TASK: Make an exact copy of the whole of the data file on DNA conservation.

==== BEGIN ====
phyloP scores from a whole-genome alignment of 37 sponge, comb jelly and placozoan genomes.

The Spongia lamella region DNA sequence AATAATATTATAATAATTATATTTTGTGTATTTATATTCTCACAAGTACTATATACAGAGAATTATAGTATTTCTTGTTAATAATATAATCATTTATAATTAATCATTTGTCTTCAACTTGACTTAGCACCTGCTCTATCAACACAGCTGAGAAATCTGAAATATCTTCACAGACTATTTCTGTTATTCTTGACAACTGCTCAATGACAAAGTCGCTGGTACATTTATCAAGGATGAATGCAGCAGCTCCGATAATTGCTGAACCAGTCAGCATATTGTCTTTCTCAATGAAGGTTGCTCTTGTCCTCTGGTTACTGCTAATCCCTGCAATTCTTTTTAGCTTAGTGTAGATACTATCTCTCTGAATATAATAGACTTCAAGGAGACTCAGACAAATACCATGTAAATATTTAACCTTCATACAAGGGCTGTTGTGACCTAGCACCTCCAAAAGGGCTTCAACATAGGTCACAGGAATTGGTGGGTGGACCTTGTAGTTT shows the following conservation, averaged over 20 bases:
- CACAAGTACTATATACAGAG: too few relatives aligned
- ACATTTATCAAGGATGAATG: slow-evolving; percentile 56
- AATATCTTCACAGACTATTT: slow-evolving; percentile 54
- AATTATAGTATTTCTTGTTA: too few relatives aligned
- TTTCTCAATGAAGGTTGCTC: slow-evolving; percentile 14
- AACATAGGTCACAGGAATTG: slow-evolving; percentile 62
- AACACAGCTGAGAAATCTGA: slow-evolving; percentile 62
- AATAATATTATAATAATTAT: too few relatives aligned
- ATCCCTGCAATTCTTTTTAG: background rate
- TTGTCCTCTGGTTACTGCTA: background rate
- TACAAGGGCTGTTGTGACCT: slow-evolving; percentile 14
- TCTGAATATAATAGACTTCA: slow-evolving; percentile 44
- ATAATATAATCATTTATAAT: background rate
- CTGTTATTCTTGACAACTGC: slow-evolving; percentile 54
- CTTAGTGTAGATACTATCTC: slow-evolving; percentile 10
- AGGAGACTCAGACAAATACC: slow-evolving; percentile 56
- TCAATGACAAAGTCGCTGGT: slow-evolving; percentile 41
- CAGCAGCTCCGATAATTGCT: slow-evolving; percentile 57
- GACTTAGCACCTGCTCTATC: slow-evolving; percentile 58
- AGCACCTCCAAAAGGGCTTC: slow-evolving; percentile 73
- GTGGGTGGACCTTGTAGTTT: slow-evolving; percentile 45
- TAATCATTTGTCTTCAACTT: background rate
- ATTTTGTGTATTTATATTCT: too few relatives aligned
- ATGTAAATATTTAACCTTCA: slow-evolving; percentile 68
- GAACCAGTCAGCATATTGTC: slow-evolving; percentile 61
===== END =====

phyloP scores from a whole-genome alignment of 37 sponge, comb jelly and placozoan genomes.

The Spongia lamella region DNA sequence AATAATATTATAATAATTATATTTTGTGTATTTATATTCTCACAAGTACTATATACAGAGAATTATAGTATTTCTTGTTAATAATATAATCATTTATAATTAATCATTTGTCTTCAACTTGACTTAGCACCTGCTCTATCAACACAGCTGAGAAATCTGAAATATCTTCACAGACTATTTCTGTTATTCTTGACAACTGCTCAATGACAAAGTCGCTGGTACATTTATCAAGGATGAATGCAGCAGCTCCGATAATTGCTGAACCAGTCAGCATATTGTCTTTCTCAATGAAGGTTGCTCTTGTCCTCTGGTTACTGCTAATCCCTGCAATTCTTTTTAGCTTAGTGTAGATACTATCTCTCTGAATATAATAGACTTCAAGGAGACTCAGACAAATACCATGTAAATATTTAACCTTCATACAAGGGCTGTTGTGACCTAGCACCTCCAAAAGGGCTTCAACATAGGTCACAGGAATTGGTGGGTGGACCTTGTAGTTT shows the following conservation, averaged over 20 bases:
- CACAAGTACTATATACAGAG: too few relatives aligned
- ACATTTATCAAGGATGAATG: slow-evolving; percentile 56
- AATATCTTCACAGACTATTT: slow-evolving; percentile 54
- AATTATAGTATTTCTTGTTA: too few relatives aligned
- TTTCTCAATGAAGGTTGCTC: slow-evolving; percentile 14
- AACATAGGTCACAGGAATTG: slow-evolving; percentile 62
- AACACAGCTGAGAAATCTGA: slow-evolving; percentile 62
- AATAATATTATAATAATTAT: too few relatives aligned
- ATCCCTGCAATTCTTTTTAG: background rate
- TTGTCCTCTGGTTACTGCTA: background rate
- TACAAGGGCTGTTGTGACCT: slow-evolving; percentile 14
- TCTGAATATAATAGACTTCA: slow-evolving; percentile 44
- ATAATATAATCATTTATAAT: background rate
- CTGTTATTCTTGACAACTGC: slow-evolving; percentile 54
- CTTAGTGTAGATACTATCTC: slow-evolving; percentile 10
- AGGAGACTCAGACAAATACC: slow-evolving; percentile 56
- TCAATGACAAAGTCGCTGGT: slow-evolving; percentile 41
- CAGCAGCTCCGATAATTGCT: slow-evolving; percentile 57
- GACTTAGCACCTGCTCTATC: slow-evolving; percentile 58
- AGCACCTCCAAAAGGGCTTC: slow-evolving; percentile 73
- GTGGGTGGACCTTGTAGTTT: slow-evolving; percentile 45
- TAATCATTTGTCTTCAACTT: background rate
- ATTTTGTGTATTTATATTCT: too few relatives aligned
- ATGTAAATATTTAACCTTCA: slow-evolving; percentile 68
- GAACCAGTCAGCATATTGTC: slow-evolving; percentile 61